Yesterday I showed you how to write Mata functions. Today we will look at how they work with Stata.

In interactive mode, a Mata function like mymulti() is called simply as 

mata: mymulti(st_matrix("first"),st_matrix("second"))

This assumes that the two matrices are Stata matrices previously declared and currently in memory. Mata and Stata matrices are different things. Mata needs this translator function, st_matrix(), to read Stata matrices. The call above will output to screen the matrix resulting from multiplying the two matrices, if they're conformable, or will give you an error message if they're not.

What if you want to save this result into a proper Stata matrix? You will want to set up a shell matrix of the correct size, using the J() matrix function, as in

matrix third=J(`r',`c',0)

The `r' and `c' locals will have to be right -- `r' will be the number of rows of first, `c' the number of columns of second. Once that's in place, Mata will replace the zeroes with all the right figures like so:

mata: st_matrix("third",mymulti(st_matrix("first"),st_matrix("second")))

As you guessed, Mata uses the same st_matrix() translation function for two different jobs: if you call it with a string argument it will attempt to read the Stata matrix with that name. If you call it with two arguments separated by a comma, it will replace the Stata matrix named as in the first argument with the contents of the matrix resulting from the second argument -- which can either be a currently existing matrix, or it can be a result derived from a function like mymulti().

Then there all the other things you can already do with Stata's programming capabilities. You could, for example, encapsulate all the Mata business into programs that your clients can use blissfully oblivious that there's Mata stuff under the hood, like so:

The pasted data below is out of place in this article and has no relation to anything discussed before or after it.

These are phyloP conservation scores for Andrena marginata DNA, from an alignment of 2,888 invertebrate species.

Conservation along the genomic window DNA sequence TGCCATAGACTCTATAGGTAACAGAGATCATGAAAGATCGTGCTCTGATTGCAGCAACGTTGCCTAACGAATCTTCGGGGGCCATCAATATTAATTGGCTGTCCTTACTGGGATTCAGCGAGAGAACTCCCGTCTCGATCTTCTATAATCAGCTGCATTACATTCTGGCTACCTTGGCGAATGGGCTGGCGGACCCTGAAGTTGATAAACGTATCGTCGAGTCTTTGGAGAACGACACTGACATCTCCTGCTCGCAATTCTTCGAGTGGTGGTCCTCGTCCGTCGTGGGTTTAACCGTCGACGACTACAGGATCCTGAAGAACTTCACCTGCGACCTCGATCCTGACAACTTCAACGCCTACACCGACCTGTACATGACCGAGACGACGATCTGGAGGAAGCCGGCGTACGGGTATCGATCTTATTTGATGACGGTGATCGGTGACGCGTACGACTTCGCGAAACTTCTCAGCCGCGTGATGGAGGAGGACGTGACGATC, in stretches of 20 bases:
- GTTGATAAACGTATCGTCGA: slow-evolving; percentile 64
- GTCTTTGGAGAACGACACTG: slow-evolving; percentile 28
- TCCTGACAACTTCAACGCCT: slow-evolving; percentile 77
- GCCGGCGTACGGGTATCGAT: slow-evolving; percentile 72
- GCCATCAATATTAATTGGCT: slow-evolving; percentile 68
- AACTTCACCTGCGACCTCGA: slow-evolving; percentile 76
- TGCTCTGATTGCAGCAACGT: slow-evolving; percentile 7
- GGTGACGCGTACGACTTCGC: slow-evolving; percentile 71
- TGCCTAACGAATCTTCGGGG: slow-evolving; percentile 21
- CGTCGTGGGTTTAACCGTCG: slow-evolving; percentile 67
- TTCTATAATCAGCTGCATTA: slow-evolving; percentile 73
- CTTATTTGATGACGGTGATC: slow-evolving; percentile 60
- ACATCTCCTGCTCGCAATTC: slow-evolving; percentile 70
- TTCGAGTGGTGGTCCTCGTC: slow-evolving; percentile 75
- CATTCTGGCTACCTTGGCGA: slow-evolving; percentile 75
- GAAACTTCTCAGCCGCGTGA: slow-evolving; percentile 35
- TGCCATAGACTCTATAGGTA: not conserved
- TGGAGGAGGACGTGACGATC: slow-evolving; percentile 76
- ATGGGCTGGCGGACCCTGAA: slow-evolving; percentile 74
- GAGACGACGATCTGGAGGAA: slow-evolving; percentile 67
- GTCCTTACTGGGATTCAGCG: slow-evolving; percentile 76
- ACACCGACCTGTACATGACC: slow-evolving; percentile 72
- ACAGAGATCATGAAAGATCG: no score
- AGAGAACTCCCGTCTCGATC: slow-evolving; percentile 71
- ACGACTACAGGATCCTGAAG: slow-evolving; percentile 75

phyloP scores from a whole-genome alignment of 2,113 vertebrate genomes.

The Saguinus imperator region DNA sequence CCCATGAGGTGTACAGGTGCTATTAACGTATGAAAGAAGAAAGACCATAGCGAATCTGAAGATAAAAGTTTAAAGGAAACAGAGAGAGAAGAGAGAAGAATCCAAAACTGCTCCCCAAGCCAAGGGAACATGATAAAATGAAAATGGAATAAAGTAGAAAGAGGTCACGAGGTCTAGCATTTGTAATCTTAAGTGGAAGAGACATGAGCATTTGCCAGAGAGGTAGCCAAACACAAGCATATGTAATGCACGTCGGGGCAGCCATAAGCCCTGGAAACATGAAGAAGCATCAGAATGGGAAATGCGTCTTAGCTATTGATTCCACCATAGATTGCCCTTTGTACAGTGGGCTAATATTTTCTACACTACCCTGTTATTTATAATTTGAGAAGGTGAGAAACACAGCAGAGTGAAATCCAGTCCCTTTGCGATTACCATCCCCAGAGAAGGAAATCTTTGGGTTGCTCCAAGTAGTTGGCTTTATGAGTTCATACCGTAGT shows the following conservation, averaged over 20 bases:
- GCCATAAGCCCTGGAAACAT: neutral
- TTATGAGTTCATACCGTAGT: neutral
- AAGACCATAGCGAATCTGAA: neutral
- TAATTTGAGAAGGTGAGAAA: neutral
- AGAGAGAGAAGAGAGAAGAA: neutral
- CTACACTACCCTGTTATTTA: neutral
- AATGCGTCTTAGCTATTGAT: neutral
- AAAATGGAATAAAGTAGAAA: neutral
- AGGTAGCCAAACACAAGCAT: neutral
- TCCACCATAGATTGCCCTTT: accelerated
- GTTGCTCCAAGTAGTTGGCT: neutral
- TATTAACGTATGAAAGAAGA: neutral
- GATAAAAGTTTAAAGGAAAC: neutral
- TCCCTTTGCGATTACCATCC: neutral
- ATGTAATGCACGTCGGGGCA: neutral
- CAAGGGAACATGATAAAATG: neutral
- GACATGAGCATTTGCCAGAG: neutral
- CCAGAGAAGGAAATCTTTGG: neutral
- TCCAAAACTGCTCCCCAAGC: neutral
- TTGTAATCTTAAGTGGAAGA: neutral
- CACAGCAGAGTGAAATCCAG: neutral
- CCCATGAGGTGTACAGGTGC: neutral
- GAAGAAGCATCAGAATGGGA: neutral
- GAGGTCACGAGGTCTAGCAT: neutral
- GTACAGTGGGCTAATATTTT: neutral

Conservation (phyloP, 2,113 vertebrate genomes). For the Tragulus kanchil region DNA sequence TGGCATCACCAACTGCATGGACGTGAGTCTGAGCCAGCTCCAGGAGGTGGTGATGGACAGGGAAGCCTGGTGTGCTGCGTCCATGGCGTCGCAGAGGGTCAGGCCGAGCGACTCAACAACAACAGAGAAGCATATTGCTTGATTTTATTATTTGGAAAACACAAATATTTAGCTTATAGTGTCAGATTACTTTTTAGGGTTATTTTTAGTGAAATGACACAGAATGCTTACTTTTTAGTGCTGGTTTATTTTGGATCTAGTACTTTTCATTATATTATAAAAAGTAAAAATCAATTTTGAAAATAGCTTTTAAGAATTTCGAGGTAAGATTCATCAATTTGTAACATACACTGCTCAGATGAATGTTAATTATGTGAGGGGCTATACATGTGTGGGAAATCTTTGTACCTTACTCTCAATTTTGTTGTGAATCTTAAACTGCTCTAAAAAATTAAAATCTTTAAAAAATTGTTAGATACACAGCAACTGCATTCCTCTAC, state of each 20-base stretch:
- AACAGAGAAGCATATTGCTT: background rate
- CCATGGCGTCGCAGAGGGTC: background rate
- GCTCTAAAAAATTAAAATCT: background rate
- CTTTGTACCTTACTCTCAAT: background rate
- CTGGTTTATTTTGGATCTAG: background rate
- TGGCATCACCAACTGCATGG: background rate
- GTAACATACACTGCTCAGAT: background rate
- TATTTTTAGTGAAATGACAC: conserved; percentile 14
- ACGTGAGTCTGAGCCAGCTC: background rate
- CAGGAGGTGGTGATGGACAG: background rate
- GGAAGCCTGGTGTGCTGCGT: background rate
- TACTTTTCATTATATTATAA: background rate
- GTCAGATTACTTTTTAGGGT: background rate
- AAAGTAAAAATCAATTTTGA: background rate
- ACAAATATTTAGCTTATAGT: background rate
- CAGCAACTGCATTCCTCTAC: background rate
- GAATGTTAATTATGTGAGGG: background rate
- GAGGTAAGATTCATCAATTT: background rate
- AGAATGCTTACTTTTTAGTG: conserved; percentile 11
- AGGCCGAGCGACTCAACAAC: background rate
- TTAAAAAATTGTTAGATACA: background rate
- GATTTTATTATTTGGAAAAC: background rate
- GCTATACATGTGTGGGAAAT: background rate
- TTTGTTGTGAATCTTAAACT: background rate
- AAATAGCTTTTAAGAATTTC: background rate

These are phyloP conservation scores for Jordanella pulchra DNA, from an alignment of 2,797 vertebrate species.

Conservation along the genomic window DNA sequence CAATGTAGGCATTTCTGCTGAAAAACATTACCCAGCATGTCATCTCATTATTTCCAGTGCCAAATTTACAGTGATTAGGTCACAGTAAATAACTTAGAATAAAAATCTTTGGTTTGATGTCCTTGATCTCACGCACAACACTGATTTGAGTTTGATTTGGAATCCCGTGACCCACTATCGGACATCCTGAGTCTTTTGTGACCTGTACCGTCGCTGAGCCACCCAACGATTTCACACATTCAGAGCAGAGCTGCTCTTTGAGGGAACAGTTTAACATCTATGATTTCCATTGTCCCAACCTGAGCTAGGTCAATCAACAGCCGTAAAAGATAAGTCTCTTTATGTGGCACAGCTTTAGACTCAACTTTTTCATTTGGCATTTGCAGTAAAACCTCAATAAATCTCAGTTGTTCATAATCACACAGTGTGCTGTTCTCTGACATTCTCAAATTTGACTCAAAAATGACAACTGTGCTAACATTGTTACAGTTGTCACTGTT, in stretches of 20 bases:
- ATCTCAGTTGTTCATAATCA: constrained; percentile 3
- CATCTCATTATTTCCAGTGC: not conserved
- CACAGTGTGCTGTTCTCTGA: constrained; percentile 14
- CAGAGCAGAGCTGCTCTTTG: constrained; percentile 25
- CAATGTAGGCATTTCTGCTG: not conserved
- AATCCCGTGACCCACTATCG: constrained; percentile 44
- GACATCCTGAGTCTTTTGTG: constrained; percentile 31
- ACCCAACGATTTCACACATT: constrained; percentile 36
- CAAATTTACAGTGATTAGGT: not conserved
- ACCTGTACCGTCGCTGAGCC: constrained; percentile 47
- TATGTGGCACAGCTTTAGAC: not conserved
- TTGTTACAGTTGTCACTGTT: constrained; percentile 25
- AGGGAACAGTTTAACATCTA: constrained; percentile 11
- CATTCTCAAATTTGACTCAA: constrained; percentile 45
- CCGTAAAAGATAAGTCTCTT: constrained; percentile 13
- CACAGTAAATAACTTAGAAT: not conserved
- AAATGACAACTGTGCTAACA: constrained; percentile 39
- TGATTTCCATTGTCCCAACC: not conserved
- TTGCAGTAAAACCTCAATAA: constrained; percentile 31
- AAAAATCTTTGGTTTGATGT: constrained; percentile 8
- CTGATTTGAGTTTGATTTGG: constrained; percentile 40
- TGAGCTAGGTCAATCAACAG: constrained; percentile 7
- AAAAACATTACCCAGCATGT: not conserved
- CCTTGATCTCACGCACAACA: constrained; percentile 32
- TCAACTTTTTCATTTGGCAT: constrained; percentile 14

capture prog drop matrixMultiplication
prog def matrixMultiplication

version 10
args first second
mata: mymulti("`first'","`second'")


I kept the same argument names for convenience, but you probably figured out already that they're local to the Mata function and the Stata program respectively. You could have defined the program above as

capture prog drop matrixMultiplication
prog def matrixMultiplication

version 10
args foo bar
mata: mymulti("`foo'","`bar'")


And it would have worked just the same. Finally, if the client's matrices are called A and B, that's fine. They can be multiplied either with

mata: mymulti(st_matrix("A"),st_matrix("B"))

or with

matrixMultiplication A B

That is the beauty of encapsulation. Locals are local to whatever function or program definition uses them. You can call them any names you want outside those definitions, and they will still work. This is very helpful if you write numerous pieces of separate code that need to work with each other -- or if you have several people working on the same project. They only have to share their functions' and programs' names and syntax and need not worry about any of the guts.